#NAME?On this third journey he was already planning to go to Rome (Acts 19:21) and wrote an epistle to the Romans announcing his coming (Rom.1:7, 15).
+The Chief City+, in which Paul spent most of his time (Acts 19:1, 8, 10), between two and three years upon this journey, was Ephesus in Asia Minor. This city situated midway between the extreme points of his former missionary journeys was a place where Ephesus has been thus described: "It had been one
of the early Greek colonies, later the capital of Ionia, and in Paul's day it was by far the largest and busiest of all the cities of proconsular Asia. All the roads in Asia Minor centered in Ephesus and from its position it was almost as much a meeting place of eastern and western thought as Alexandria. Its religion was oriental. Its goddess called Artemis or Diana, had a Greek name but was the representative of an old Phrygian nature worship. The goddess was an inartistic, many-breasted figure, the body carved with strange figures of animals, flowers, and fruits. The temple built by Alexander the Great was the most magnificent religious edifice in the world. It was kept by a corporation of priests and priestesses, who were supported by the rents of vast estates. For
centuries Ephesus was a great center of pilgrimage, and pilgrims came from all parts of Asia to visit the famous shrine."
"The first great blow which this worship received was given by Paul during his two years' stay in Ephesus, and the story told in this chapter is the history of the beginning of a decline from which the worship of Diana never recovered. The speech of Demetrius perhaps exaggerates the effects of Paul's work, but it should be remembered that the gospel took firm hold of proconsular Asia
from a very early period. Paul's Epistles tell us of the churches in Ephesus, Laodicea, and Colossae, and the Apocalypse adds churches in Pergamos, Smyrna, Thyatira, Sardis, and Philadelphia. Half a century later, Pliny asserted that in this region the temples were deserted, the worship was neglected, and the sacrificial victims were unsold."
During his long stay in Ephesus, Paul doubtless received many delegations and visitors from the churches formerly organized by him.
The character of the Ephesian Christians can be seen from the Epistle addressed to them (See Study 9).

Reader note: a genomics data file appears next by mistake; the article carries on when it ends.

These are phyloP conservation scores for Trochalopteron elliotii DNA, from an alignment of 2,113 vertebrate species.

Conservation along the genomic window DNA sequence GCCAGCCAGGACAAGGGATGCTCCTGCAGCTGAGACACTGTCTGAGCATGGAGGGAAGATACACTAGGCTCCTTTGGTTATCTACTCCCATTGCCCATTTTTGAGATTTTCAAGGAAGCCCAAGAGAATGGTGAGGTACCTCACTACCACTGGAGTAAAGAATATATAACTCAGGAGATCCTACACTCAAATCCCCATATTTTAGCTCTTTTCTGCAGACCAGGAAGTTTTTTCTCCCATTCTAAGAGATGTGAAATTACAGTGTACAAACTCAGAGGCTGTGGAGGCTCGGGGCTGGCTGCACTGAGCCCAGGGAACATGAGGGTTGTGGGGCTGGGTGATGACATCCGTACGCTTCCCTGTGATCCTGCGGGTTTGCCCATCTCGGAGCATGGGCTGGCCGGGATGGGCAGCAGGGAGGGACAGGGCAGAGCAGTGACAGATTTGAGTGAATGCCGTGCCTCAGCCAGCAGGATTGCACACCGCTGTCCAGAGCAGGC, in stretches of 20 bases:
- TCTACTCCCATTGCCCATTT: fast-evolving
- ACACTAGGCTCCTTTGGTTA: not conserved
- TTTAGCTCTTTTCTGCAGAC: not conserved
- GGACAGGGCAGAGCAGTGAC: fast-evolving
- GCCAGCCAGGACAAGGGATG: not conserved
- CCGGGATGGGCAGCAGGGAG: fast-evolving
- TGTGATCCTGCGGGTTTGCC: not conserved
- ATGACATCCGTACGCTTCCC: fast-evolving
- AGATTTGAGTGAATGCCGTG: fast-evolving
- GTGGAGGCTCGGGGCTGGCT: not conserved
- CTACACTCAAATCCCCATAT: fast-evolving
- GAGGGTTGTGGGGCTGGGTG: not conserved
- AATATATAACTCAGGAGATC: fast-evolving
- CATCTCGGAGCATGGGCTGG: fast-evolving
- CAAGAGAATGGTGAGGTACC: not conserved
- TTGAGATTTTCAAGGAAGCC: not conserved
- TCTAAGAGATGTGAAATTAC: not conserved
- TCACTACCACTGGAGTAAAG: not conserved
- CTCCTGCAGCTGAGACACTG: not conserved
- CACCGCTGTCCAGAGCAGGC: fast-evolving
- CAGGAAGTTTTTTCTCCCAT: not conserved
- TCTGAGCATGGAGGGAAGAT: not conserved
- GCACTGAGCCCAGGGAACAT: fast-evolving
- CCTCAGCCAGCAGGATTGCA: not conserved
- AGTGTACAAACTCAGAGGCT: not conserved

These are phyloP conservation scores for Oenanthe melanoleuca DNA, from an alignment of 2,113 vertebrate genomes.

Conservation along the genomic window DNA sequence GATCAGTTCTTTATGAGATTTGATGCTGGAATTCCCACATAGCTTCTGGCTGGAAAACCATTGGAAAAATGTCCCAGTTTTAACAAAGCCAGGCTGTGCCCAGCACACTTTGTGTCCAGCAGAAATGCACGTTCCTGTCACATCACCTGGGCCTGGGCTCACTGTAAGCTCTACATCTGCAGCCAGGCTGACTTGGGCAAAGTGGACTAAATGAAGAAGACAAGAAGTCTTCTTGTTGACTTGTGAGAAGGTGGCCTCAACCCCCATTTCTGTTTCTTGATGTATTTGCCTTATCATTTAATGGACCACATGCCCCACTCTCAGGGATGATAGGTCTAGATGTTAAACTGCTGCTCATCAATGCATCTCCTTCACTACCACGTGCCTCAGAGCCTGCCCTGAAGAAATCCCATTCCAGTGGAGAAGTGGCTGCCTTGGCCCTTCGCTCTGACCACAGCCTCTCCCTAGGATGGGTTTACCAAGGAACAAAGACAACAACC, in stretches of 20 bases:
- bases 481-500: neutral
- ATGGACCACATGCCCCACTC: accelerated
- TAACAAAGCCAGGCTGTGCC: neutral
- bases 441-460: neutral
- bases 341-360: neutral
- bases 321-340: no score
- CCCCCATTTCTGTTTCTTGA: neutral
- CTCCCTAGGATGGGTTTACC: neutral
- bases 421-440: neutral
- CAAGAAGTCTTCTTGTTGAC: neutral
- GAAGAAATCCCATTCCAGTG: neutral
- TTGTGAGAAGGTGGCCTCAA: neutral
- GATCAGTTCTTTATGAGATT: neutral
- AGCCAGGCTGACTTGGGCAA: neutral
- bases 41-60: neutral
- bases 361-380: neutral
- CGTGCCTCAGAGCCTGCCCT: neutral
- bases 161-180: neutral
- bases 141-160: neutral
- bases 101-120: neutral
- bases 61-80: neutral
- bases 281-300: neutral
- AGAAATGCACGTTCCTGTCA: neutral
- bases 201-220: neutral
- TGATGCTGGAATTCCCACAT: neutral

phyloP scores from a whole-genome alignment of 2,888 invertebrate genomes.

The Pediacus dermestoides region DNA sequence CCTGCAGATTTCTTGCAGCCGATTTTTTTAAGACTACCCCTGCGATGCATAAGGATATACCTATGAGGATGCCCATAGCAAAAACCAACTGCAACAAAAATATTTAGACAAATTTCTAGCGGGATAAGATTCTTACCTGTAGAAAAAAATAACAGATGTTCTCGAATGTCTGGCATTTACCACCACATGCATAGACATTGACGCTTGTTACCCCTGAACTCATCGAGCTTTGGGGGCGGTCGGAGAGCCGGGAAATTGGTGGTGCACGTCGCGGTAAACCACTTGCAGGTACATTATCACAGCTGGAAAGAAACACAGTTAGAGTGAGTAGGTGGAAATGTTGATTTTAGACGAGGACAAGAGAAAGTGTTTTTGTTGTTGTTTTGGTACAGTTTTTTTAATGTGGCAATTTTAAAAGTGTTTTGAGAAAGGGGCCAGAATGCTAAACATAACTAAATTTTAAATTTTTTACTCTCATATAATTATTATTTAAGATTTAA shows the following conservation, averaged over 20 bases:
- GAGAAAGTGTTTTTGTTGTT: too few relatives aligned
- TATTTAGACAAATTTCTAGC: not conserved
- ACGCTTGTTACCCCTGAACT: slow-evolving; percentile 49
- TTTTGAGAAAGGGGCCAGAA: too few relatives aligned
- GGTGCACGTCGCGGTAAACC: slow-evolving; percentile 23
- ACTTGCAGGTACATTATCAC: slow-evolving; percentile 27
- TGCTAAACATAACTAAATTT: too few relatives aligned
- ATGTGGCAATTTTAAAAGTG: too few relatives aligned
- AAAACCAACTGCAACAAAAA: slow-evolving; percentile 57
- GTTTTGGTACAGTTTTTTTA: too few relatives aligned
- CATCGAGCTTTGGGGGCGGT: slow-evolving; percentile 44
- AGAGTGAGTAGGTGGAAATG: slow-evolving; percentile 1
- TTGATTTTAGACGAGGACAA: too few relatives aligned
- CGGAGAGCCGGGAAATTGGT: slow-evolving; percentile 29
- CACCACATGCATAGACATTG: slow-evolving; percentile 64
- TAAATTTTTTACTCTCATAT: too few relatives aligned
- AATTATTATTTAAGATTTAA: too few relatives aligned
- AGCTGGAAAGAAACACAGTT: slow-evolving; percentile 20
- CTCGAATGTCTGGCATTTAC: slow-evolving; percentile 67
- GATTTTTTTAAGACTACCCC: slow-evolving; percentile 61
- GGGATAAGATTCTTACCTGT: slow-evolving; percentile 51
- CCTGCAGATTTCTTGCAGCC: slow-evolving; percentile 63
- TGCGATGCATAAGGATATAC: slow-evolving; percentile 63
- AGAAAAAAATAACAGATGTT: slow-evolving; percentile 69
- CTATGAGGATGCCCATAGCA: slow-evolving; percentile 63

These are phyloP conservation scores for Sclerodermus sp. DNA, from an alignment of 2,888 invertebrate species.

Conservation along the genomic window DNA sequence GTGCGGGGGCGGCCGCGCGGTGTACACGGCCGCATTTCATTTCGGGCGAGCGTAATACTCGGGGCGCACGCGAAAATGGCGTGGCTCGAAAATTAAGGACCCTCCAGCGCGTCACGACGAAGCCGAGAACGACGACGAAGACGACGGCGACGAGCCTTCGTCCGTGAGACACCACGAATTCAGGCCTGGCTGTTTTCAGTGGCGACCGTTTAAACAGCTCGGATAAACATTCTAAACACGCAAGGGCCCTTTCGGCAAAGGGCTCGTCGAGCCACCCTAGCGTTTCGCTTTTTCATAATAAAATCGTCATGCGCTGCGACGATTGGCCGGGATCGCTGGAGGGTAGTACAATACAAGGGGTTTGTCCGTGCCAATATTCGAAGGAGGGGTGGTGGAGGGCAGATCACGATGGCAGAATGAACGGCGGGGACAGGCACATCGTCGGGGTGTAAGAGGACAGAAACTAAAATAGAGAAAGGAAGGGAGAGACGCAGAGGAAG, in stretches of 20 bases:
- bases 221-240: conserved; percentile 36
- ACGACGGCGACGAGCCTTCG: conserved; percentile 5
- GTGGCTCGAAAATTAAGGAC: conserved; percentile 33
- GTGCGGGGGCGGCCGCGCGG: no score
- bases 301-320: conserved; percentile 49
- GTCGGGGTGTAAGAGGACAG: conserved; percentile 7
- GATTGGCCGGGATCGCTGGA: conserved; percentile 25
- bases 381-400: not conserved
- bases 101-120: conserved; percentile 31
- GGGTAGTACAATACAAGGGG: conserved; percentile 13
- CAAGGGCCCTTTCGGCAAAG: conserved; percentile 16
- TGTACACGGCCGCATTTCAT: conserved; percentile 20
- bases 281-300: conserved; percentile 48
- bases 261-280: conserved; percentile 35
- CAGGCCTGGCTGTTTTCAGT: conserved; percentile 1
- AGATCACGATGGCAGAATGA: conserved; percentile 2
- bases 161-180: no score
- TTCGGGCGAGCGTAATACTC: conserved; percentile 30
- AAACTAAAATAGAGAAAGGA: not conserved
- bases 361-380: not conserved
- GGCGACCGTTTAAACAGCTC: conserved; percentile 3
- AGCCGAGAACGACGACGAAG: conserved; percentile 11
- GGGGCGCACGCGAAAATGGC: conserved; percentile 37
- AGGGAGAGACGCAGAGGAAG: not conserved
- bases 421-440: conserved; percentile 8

+Time and Extent.+ -- About four years, 54-58 A.D.,
were occupied by Paul in going about among the churches and about 3,500 miles were traveled.
+Epistles.+ -- This journey was prolific in masterly
writings. Paul wrote the First and Second Epistles to the Corinthians from Ephesus about 57 A.D., Galatians from the same city (somewhere between 54 and 56 A.D.), and Romans at Corinth in 58 A.D. (ITINERARY
+Through Galatia and Phrygia+ (Acts 18:23). -- After
Paul had spent some time at Antioch, at the close
of the second missionary journey, "He departed and
went over all the country of Galatia and Phrygia in order strengthening all the disciples." 2. Troas to Miletus (Acts 20:13-15). Paul's
company went by ship first to Assos, where Paul met them; he having covered the distance of about twenty miles on foot. At Assos Paul joined the company on the ship and they sailed from Assos to Mitylene. "And we sailed thence," says Luke, "and came the next day over against Chios; and the next day we arrived at Samos, and tarried at Trogyllium; and the next day we came to Miletus."
3. At Miletus (Acts 20:17-38) Paul sent for the elders of the Ephesian church to come to him. When they
came he spoke to them in a very touching and tender way. This address has been divided into four parts: (a) What was behind Paul; he called them to witness that he had been faithful in declaring to them the full gospel of Jesus Christ, repentance toward God and faith in the Lord Jesus Christ. (b) What was before Paul; he said that in every city the Holy Ghost witnessed that bonds and afflictions awaited him. (c) What was before the elders of the Ephesian church; it was theirs to take care of the flock over which they presided and "to feed the church of God." (d) Commendation of the elders to
God in their good work. (e) Paul's earnest prayer for their welfare. (f) The farewell words.
4. Miletus to Caesarea and Jerusalem (Acts 21:1-15) by way of Coos, Rhodes, Patara, Tyre, and Caesarea. At Tyre there was a wait of seven days and a change of ships; in this city it was testified to Paul that he should not go up to Jerusalem. At the parting, when Paul and his company took ship to go to Caesarea, the disciples of Tyre came out to see them off and all kneeled down
on the shore and prayed. At Caesarea where Paul's
company tarried many days, it was again made known to Paul by the Holy Ghost that bonds and imprisonment
awaited him at Jerusalem, but still he pressed on saying, "The will of the Lord be done." Arriving in Jerusalem they were gladly received by the brethren.
What was the method of evangelizing the ancient world? How did the three missionary journeys differ from each other? What can be said of the chief city in which Paul spent so much of the time of this journey? Time and extent of this journey? What Epistles were written? Give the chief incidents of the itinerary; through Galatia and Phrygia; in Ephesus; through Macedonia and Greece; the return voyage.